ACRO E-mail Archive Thread: [IAC-L:1516] Re: Ken Hadden's death
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Thread: [IAC-L:1516] Re: Ken Hadden's death
Message: [IAC-L:1516] Re: Ken Hadden's death
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From: harley at tcdesigns.com (harley Carnes)
Date: Thu, 23 Oct 1997 13:48:30 UTC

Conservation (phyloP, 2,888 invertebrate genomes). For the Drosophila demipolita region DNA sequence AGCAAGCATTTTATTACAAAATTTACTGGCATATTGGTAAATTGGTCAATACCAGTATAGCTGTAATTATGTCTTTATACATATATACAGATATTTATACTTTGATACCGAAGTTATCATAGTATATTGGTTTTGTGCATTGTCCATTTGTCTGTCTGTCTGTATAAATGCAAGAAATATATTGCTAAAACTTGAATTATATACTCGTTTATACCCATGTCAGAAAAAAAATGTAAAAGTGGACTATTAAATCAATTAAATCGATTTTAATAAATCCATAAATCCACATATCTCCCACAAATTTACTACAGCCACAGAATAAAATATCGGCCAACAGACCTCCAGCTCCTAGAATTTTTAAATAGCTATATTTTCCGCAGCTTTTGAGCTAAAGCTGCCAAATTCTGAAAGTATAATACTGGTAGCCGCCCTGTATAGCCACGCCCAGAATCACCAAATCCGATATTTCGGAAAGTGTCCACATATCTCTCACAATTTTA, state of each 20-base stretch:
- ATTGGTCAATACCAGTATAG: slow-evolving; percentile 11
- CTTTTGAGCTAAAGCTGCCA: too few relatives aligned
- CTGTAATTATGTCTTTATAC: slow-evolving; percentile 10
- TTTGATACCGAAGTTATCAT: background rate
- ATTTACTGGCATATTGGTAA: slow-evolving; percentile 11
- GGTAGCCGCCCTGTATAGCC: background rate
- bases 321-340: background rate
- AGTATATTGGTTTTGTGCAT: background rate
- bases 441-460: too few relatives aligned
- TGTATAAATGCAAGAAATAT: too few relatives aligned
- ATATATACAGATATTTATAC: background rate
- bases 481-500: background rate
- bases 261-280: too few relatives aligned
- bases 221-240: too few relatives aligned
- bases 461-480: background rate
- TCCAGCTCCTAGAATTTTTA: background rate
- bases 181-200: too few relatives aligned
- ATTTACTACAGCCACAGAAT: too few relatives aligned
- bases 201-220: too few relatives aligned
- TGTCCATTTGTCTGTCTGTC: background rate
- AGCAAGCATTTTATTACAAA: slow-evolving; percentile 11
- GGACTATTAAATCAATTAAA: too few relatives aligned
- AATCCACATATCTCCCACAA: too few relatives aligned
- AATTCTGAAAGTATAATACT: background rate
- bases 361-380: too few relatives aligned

Eric Rood wrote: > > The following story appeared on the front page of the Columbus Dispatch. > > Aerobatic Pilot dies in crash > Air champion Ken Hadden killed as plane goes down > > By Don Baird > Dispatch Staffer > > DELAWARE, Ohio - A pilot famed internationally for his expertise in > acrobatic flying was killed yesterday when his plane crashed and exploded > while he was doing one of aviation's simplest maneuvers over a farm field > 11 miles northwest of here. > Ken Hadden, 57, of 943 Mulberry Lane, Worthington, had just refueled his > newly purchased plane at Packer Aviation, 5266 Mooney Rd., when he took > off about noon from the tiny airport's single grass runway and attempted > the maneuver, said Sgt. Ron Kuszmaul of the State Highway Patrol. > "He was a little bit too low when he tried to make the recovery," > Kuszmaul said. "It's a common (maneuver) that he's probably done > thousands of times." > Hadden had rolled the single-engine onto its back and was attempting to > right the plane when it dived nose first at about a 45-degree angle into > the field about 800 feet from the west end of the runway, Kuszmaul said. > Friend and fellow aerobatic flyer Russell Sheets of Delaware said Hadden > considered his maneuver to be precision aerobatics. > "Ken was an excellent pilot," Sheets said. "He taught me to fly. He was > the tops in his field. There's only about 600 people in the world that do > this kind of flying." > The two men belonged to the Ohio chapter of the International Aerobatic > Club, based in Columbus. > Sheets accompanied Hadden's widow, Barbara, to the wreckage. "She wanted > to see the site," he said. "She didn't want to believe it > until she saw it." > Sheets and another pilot, Dave Boyers of Plain City, Ohio, said the > crash was bewildering because of Hadden's skill and the toughness of his > plane. > "There's some inherent risk in any kind of flying that you do," Sheets > said. "It could have happened to anyone." > Hadden was flying a two-seat,mid-wing Extra 300/200, a $240,000 plane > made in Germany specifically for aerobatics, Sheets said. It was not an > experimental aircraft. > The main spars supporting the plane's wings are designed to withstand > nine times the force of gravity. "It's literally impossible to break up in > the air," Boyers said. > Hadden was alone in the red, white and blue plane and probably had come > from Marion, where he kept a glider and was a member of the Central > Ohio Soaring Association, Sheets said. It is believed he was headed to his > home airport at Don Scott Field in Columbus. > Hadden won national and international championships in powered craft and > acrobatic gliders. In August, he performed in a high-speed glider at the > Rickenbacker Air Show. He practiced daily and logged thousands of hours > flying. > A member of the board of directors of the U.S. Aerobatic Foundation, he > had recently returned from competition in the First World Air Games held > in Antalya, Turkey, where he was U.S. team captain, Sheets said. > However, Hadden once told the Dispatch, he had a fear of heights. "I > can't look over the edge of a tall building," he quipped while > participating in a tournament hosted by the International Aerobatic Club > of Ohio at the Madison County airport near London, Ohio, in 1990. > "When I'm in control of a plane, I never think of being so high," Hadden > said. "It's precision acrobatic flying. I'm not a stunt pilot" > In 1992, the former professional figure skater said, "We're athletes, > like figure skaters in the air," The Dispatch reported. "A lot of things > are going on very fast. You're working pedals and throttles under all > kinds of forces and at all kinds of angles." > Mark Myers, vice president of CMH Aviation at Bolton Field, said > Hadden's death comes as a blow. "We were very sad," he said. > "We have lost a real friend to our industry. He was a good promoter of > general aviation, pilots and acrobatic aviation." > Myers said Hadden held qualifiers for international acrobatic > competitions at Bolton Field. > "He was a very strong man. He knew exactly, what he wanted and how to > get it." > > Frank Hinchey, Dispatch assistant state editor, contributed to this story. > > Eric Rood > ericrood at freenet.columbus.oh.us The Dispatch should be congratulated and thanked for even-handed, fair minded, well written coverage. Verry refreshing, eh?!